2013 Winners - Runner-up: Akihiko Miyoshi

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Akihiko Miyoshi, Abstract Photograph, 2011.

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Akihiko Miyoshi, Abstract Photograph, 2011.

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Akihiko Miyoshi, Abstract Photograph, 2011.

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Akihiko Miyoshi, Abstract Photograph, 2012.

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Akihiko Miyoshi, Abstract Photograph, 2012.

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Akihiko Miyoshi, Abstract Photograph, 2011.

Portland, Oregon–based artist Akihiko Miyoshi engages the possibilities of abstraction, a subject prevalent among photographers working today. Many such young photographers, among them Walead Beshty and Mariah Robertson, manipulate the photographic print’s material properties. By contrast, Miyoshi, who trained as a computer programmer, focuses his attention on the optical nature of photographic seeing. His manipulations often occur before the shutter is released, rather than in the darkroom afterward. As he phrases it, he is interested in “unpack[ing] the structural mechanics of photographic representation.”

For an artist exploring the intersection of art and technology, Miyoshi’s techniques are surprisingly analog. His series Abstract Photographs includes images of simple, often geometric patterns rendered with mirrors, paper, and tape. Red, green, blue, cyan, magenta, and yellow—the basic integers of both additive and subtractive light—appear as bits, fragments, lines, and circuits. He uses a large-format camera to document these compositions, and its ability to capture generous amounts of information means Miyoshi’s finished works, though presented as archival pigment prints, often also reveal dust, scratches, and other traces of these objects’ material qualities. The photographic nature of his project is reinforced by his use of selective focusing, and the camera’s struggle to accurately render the reflections bouncing off of his mirrored surfaces.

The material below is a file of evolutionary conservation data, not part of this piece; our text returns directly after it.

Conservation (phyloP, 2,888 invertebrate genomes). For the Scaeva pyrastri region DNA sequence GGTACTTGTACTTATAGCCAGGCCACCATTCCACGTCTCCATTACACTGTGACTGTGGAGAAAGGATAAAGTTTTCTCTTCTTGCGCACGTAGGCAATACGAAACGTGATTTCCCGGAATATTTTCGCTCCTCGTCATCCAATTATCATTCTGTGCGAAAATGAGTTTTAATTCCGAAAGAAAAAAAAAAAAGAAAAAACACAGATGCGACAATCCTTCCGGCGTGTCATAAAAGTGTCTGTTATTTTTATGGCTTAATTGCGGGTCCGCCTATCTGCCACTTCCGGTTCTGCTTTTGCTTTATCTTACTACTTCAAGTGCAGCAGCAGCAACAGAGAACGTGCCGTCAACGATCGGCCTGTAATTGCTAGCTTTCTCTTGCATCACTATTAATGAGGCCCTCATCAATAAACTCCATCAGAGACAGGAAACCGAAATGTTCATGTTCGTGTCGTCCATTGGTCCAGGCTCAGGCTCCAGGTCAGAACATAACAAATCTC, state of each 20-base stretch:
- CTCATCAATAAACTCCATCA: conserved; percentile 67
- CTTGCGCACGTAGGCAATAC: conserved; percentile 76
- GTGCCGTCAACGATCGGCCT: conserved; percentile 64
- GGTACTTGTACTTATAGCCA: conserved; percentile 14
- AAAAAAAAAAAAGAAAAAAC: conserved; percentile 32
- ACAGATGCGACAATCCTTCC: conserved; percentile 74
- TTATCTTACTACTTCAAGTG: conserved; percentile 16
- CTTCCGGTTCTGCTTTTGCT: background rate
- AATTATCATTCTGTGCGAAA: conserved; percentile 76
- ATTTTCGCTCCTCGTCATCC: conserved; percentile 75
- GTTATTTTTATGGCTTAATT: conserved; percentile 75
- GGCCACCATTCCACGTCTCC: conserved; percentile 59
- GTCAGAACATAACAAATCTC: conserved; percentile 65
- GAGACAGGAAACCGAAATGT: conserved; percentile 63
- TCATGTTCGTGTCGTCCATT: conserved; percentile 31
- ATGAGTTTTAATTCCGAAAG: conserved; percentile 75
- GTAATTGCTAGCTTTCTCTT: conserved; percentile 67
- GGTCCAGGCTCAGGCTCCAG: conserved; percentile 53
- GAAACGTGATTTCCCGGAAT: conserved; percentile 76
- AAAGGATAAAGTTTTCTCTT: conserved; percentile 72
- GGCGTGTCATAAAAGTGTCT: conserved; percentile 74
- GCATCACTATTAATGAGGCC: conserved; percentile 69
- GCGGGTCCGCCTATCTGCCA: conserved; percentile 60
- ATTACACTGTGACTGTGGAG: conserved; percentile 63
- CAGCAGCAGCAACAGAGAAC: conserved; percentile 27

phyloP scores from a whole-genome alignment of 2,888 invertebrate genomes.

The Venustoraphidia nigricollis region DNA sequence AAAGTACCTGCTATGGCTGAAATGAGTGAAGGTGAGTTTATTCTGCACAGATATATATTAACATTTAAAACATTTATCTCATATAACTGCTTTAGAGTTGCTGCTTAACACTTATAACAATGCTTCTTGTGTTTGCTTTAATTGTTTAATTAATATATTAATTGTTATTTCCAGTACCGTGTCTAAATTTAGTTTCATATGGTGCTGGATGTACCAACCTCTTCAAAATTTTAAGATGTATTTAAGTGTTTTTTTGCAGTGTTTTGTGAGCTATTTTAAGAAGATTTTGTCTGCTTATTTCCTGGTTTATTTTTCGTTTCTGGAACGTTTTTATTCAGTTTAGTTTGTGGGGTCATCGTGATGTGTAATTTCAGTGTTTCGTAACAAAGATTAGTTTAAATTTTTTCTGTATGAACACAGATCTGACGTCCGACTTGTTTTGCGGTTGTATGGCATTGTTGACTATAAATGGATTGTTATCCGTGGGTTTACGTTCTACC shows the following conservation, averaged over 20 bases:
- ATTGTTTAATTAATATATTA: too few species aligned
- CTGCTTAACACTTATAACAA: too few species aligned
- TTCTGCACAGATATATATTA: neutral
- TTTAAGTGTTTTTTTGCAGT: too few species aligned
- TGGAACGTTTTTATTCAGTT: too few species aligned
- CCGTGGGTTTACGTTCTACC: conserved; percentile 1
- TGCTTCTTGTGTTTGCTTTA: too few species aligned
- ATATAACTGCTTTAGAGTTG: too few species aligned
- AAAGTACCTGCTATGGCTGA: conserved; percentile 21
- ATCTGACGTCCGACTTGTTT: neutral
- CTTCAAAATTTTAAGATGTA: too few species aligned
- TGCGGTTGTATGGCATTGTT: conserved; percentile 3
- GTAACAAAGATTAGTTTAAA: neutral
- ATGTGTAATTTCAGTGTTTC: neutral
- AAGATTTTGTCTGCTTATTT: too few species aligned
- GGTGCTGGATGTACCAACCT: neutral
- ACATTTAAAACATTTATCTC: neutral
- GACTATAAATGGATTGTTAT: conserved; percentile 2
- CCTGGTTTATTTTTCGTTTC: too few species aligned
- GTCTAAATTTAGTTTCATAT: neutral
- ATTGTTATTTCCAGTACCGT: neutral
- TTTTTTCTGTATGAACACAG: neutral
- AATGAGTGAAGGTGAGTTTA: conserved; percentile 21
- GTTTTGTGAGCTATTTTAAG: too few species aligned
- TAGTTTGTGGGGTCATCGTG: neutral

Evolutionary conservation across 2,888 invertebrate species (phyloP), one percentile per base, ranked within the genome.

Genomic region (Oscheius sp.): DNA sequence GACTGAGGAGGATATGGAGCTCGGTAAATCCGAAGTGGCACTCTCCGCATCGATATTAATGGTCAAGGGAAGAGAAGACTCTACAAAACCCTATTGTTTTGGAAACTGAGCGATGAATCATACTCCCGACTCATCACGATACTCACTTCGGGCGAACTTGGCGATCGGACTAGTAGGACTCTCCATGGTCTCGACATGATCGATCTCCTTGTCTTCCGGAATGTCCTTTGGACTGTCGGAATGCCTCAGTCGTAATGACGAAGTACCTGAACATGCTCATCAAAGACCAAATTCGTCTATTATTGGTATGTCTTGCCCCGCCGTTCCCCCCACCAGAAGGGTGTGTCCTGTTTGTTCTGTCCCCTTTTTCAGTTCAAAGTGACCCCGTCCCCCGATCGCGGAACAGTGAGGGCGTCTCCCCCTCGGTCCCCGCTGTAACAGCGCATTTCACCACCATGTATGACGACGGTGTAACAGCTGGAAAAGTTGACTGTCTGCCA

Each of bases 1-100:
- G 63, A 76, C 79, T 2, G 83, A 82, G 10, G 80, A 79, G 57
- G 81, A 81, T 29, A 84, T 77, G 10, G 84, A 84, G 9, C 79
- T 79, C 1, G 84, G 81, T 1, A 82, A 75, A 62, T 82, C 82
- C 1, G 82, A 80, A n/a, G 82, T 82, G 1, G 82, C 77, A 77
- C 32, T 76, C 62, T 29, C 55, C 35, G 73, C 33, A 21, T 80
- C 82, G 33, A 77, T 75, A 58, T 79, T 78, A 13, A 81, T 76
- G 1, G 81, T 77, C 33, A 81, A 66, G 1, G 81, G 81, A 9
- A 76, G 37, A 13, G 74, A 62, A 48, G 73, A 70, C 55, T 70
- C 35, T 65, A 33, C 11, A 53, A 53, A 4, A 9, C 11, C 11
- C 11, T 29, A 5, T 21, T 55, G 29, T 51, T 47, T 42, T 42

One of the stranger and more compelling aspects of the photographs in this series is Miyoshi’s own presence in the images; with his head draped in a dark-cloth hood, he lurks in the background of each picture. The works are at once abstract compositions and self-portraits. In this series, sophisticated questions about the nature of photographic seeing and the relationship between digital and analogue technologies are paired with basic, even primal, impulses. Such tensions are laid bare with care and precision in this thoughtfully realized series.

Brian Sholis

Holding a BA from Keio University, Tokyo; a MS from Carnegie Mellon, Pittsburgh; and an MFA in photography from the Rochester Institute of Technology, Akihiko Miyoshi currently teaches at Reed College in Portland, Oreg. Miyoshi has exhibited widely, and has or will participate in exhibitions at the Jordan Schnitzer Museum of Art, University of Oregon, Eugene; Shaw Gallery, Pendleton Center for the Arts, Oregon; Contact Photography Festival, Toronto; Photoville, New York; Silver Eye Center for Photography, Pittsburgh; Los Angeles Center for Digital Art, Los Angeles; Guggenheim Gallery at Chapman University, Orange, Calif. Awards given to Miyoshi include the 2006 Stillman Drake Research Grant at Reed College, the 2012 Hallie Ford Fellowship in the Visual Arts of the Ford Family Foundation, Fellowship 12 International Photography Competition, Silver Eye Center for Photography, and a 2011 Mellon Research Grant, Reed College.

Artist’s Website:

2013 Aperture Portfolio Prize Winner: Bryan Schutmaat
Runner-up: Clare Carter
Runner-up: Corey Escoto

Runner-up: Akihiko Miyoshi

Runner-up: Pacifico Silano
Runner-up: Eva Stenram

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